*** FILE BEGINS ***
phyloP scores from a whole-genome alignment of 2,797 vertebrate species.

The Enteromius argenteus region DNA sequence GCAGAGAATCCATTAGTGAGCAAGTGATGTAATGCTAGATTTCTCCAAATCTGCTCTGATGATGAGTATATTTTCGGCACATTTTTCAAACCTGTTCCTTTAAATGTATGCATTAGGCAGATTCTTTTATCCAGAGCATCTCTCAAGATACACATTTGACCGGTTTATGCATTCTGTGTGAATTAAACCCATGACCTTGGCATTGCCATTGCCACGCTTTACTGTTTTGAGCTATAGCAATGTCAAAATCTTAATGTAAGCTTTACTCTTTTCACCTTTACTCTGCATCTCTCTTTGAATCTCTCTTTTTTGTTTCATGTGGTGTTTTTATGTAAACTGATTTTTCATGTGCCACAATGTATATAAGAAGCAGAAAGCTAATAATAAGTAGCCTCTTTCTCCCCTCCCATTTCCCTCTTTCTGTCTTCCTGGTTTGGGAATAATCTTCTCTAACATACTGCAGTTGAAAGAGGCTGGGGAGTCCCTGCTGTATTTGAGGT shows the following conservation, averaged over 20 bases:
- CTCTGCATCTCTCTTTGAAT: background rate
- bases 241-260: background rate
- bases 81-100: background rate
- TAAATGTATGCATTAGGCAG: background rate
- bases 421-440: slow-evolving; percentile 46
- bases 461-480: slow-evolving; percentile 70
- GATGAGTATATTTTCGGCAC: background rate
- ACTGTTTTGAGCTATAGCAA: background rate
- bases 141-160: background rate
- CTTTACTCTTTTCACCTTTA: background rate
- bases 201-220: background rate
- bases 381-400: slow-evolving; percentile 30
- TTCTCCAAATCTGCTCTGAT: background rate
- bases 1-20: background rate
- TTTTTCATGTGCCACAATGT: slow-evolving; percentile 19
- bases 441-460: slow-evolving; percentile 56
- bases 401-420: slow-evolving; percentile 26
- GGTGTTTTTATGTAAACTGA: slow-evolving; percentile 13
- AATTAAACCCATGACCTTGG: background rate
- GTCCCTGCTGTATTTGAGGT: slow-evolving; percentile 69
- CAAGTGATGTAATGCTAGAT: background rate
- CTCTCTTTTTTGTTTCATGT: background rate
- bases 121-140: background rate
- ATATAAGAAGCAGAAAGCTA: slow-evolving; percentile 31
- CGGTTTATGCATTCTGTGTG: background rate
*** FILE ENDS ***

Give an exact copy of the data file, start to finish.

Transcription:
phyloP scores from a whole-genome alignment of 2,797 vertebrate species.

The Enteromius argenteus region DNA sequence GCAGAGAATCCATTAGTGAGCAAGTGATGTAATGCTAGATTTCTCCAAATCTGCTCTGATGATGAGTATATTTTCGGCACATTTTTCAAACCTGTTCCTTTAAATGTATGCATTAGGCAGATTCTTTTATCCAGAGCATCTCTCAAGATACACATTTGACCGGTTTATGCATTCTGTGTGAATTAAACCCATGACCTTGGCATTGCCATTGCCACGCTTTACTGTTTTGAGCTATAGCAATGTCAAAATCTTAATGTAAGCTTTACTCTTTTCACCTTTACTCTGCATCTCTCTTTGAATCTCTCTTTTTTGTTTCATGTGGTGTTTTTATGTAAACTGATTTTTCATGTGCCACAATGTATATAAGAAGCAGAAAGCTAATAATAAGTAGCCTCTTTCTCCCCTCCCATTTCCCTCTTTCTGTCTTCCTGGTTTGGGAATAATCTTCTCTAACATACTGCAGTTGAAAGAGGCTGGGGAGTCCCTGCTGTATTTGAGGT shows the following conservation, averaged over 20 bases:
- CTCTGCATCTCTCTTTGAAT: background rate
- bases 241-260: background rate
- bases 81-100: background rate
- TAAATGTATGCATTAGGCAG: background rate
- bases 421-440: slow-evolving; percentile 46
- bases 461-480: slow-evolving; percentile 70
- GATGAGTATATTTTCGGCAC: background rate
- ACTGTTTTGAGCTATAGCAA: background rate
- bases 141-160: background rate
- CTTTACTCTTTTCACCTTTA: background rate
- bases 201-220: background rate
- bases 381-400: slow-evolving; percentile 30
- TTCTCCAAATCTGCTCTGAT: background rate
- bases 1-20: background rate
- TTTTTCATGTGCCACAATGT: slow-evolving; percentile 19
- bases 441-460: slow-evolving; percentile 56
- bases 401-420: slow-evolving; percentile 26
- GGTGTTTTTATGTAAACTGA: slow-evolving; percentile 13
- AATTAAACCCATGACCTTGG: background rate
- GTCCCTGCTGTATTTGAGGT: slow-evolving; percentile 69
- CAAGTGATGTAATGCTAGAT: background rate
- CTCTCTTTTTTGTTTCATGT: background rate
- bases 121-140: background rate
- ATATAAGAAGCAGAAAGCTA: slow-evolving; percentile 31
- CGGTTTATGCATTCTGTGTG: background rate